If a skill or experience does not visibly contribute to your worth as a performer, it is probably best to leave it off your theatre resume. For example, there’s very little point in listing previous non-theatrical jobs or schools. Remember: relevance first.
Tip 7: List Your Work by How Impressive It Is
The temptation — and potentially the logical method — would be to list credits on your theatre resume chronologically. While this would make sense elsewhere, you only have a limited amount of time here to catch an agent’s eye. List your work with the more impressive, better-known credits at the top.
And remember: it’s more about the project than your role in it. If you had a supporting role in a well-known film or series, list that before your headliner role in an indie film. This will help optimize your theatre resume and get them to keep reading.
Tip 8: Structure Your Resume to be Eye-Catching
Did you go to a prestigious school, but still don’t have any major acting credits to your name? Put your education section first on your theatre resume. Likewise, if you had a role in a blockbuster movie but went to a liberal arts school, put your credits first. As with the previous step, it’s all about what’s more impressive.
You have approximately twenty seconds to catch an agent’s eye. If they can’t glance at your theatre resume and see something that interests them immediately, they’re likely to throw it away without reading on. Put your best foot forward: lead with whatever about your acting experience thus far has the most name recognition.
Tip 9: List Anything You Understudied
Even if you didn’t make it onstage, being an understudy counts when it comes to work and talent. Always list anything you understudied for, with “u/s” next to the credit. If you actually did go on, feel free to note which performances.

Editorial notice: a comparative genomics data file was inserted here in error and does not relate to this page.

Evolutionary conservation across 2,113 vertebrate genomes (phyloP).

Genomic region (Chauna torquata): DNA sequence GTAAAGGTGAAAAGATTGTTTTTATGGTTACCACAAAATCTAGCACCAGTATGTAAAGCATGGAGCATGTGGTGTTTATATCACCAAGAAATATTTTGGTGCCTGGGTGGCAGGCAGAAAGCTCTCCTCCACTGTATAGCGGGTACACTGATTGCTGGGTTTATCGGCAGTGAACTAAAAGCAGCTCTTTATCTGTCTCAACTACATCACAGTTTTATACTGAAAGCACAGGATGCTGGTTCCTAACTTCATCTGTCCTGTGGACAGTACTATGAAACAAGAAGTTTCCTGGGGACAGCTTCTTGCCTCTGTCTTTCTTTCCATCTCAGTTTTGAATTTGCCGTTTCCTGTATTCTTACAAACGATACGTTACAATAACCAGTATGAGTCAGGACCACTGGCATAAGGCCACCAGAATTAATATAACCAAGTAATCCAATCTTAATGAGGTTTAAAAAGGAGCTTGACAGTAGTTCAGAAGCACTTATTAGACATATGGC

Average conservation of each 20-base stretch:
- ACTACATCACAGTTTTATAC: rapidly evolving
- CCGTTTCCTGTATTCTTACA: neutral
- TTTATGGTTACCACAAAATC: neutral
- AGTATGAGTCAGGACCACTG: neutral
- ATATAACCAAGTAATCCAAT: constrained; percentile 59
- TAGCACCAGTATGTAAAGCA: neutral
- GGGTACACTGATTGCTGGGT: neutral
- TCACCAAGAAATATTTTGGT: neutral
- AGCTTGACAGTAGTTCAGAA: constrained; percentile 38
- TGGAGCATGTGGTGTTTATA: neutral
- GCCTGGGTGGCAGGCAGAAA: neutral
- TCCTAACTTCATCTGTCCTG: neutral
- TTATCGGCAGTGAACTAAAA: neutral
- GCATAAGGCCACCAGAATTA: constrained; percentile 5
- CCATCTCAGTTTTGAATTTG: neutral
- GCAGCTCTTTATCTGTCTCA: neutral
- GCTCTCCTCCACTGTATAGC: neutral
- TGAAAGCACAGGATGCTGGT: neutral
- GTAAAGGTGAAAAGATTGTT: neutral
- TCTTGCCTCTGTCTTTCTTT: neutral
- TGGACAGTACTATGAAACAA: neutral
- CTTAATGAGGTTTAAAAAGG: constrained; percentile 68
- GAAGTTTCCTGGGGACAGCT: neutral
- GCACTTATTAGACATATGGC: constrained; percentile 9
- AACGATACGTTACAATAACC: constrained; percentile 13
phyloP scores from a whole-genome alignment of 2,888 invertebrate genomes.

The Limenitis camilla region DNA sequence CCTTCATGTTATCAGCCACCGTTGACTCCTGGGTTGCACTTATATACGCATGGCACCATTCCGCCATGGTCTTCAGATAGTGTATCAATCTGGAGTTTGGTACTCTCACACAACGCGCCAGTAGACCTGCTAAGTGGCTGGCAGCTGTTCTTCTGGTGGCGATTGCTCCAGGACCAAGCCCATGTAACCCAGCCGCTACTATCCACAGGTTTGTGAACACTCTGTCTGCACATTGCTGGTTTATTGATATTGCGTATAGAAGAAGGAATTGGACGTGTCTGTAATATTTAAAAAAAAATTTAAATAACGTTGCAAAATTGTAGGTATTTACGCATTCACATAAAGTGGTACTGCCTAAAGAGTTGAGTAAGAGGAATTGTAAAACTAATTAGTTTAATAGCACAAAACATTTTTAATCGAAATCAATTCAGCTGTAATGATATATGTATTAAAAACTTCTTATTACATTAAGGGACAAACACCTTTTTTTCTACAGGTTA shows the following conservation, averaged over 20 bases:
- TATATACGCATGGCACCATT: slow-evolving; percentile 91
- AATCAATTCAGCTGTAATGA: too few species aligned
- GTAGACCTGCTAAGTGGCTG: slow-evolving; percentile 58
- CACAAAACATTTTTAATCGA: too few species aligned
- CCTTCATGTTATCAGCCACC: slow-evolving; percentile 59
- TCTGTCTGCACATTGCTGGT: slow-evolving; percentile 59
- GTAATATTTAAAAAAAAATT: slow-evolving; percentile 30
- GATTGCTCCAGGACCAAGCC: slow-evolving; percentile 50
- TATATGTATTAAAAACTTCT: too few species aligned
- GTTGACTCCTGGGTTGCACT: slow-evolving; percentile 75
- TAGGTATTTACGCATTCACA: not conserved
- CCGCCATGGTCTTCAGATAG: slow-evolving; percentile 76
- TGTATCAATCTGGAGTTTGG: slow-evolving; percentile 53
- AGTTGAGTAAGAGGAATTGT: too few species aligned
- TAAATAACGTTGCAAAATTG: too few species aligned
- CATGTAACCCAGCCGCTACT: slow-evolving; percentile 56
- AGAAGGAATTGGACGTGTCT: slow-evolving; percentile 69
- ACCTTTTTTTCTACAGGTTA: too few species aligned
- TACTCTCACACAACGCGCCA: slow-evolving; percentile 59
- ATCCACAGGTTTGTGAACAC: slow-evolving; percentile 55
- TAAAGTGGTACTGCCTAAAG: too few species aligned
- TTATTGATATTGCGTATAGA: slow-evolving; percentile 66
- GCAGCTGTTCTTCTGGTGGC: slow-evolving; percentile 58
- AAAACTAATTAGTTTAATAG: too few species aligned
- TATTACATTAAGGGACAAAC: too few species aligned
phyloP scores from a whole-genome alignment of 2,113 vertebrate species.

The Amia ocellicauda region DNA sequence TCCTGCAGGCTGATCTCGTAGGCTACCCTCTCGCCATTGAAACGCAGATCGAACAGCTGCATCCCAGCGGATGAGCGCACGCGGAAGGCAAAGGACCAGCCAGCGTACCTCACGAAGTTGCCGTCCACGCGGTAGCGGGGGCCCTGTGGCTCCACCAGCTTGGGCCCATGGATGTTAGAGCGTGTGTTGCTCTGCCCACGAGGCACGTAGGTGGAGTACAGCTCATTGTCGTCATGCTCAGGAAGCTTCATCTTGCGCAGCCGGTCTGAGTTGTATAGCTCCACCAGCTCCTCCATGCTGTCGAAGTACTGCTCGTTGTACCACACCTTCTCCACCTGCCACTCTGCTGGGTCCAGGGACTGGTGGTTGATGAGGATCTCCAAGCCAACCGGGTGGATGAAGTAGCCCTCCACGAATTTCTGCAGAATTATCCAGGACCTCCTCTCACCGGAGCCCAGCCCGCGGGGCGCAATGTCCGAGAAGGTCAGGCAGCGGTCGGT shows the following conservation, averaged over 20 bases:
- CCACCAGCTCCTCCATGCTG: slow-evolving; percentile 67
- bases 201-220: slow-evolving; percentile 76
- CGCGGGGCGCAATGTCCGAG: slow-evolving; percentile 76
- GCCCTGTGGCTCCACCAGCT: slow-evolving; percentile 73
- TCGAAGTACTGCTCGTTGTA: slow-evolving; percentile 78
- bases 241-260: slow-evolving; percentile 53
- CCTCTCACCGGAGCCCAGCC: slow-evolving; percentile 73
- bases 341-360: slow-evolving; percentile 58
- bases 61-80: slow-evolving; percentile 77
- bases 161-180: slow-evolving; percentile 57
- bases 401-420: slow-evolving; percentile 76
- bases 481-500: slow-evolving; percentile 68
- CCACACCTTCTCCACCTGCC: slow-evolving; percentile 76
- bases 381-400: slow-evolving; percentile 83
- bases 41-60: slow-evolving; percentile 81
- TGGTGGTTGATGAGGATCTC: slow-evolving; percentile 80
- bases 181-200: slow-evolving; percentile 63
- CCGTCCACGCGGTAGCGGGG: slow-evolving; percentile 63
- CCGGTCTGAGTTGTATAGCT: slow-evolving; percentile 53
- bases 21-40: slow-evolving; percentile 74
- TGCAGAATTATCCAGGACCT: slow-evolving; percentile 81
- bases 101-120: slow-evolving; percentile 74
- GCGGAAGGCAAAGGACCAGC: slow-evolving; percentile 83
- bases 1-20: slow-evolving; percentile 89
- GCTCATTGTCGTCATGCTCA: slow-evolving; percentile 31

Whatever you do, be sure not to forget that “u/s.” If it was a major production, someone reading the resume may have seen it and know you didn’t play the role. Leaving off that you were the understudy could be misinterpreted as you falsifying information, which will get your theatre resume thrown away immediately.
Tip 10: Bend the Truth, But Don’t Break It
This goes for writing any kind of resume, not just a theatre resume. Everyone’s had to do it on occasion: phrasing things slightly creatively to make them sound more impressive than they really are. If you have to bluff a little bit to make some experience sound noteworthy, then go for it.
But make sure that everything you say can be backed up. There’s a big difference between bending the truth and outright lies. If you’re asked about anything on your resume, you should be able to confirm the truth of it. Don’t change names, add nonexistent credits, or list a role as anything other than what it was.
Tip 11: The Nuts and Bolts
Now that we’ve covered the content of the resume, let’s look at the format. The paper on which your resume is printed should be trimmed to 8″ x 10″. Trim the paper as neatly as possible, so the edges sit flush with your head shot. Make sure the paper you use is nice quality, and staple your resume to the back of your head shot with two staples at the top.
If you have a talent agent, put their name and contact information at the top. If you don’t have one yet, leave room in the format to add one later. Put your name underneath (and your contact information if you are currently representing yourself). If you’re a member of an acting union, that can also be included at the top.
In short, the most important thing about building the best theatre resume possible is front-loading everything impressive wherever you can. Structure your resume based on which parts of your career have been most notable. Always put projects with the highest name recognition first, even if your role in them was smaller than your role in something less recognizable. This, combined with optimizing and triaging the information you supply, will help your theatre resume float to the top and get seen by the right people.
Images taken from pixabay.com.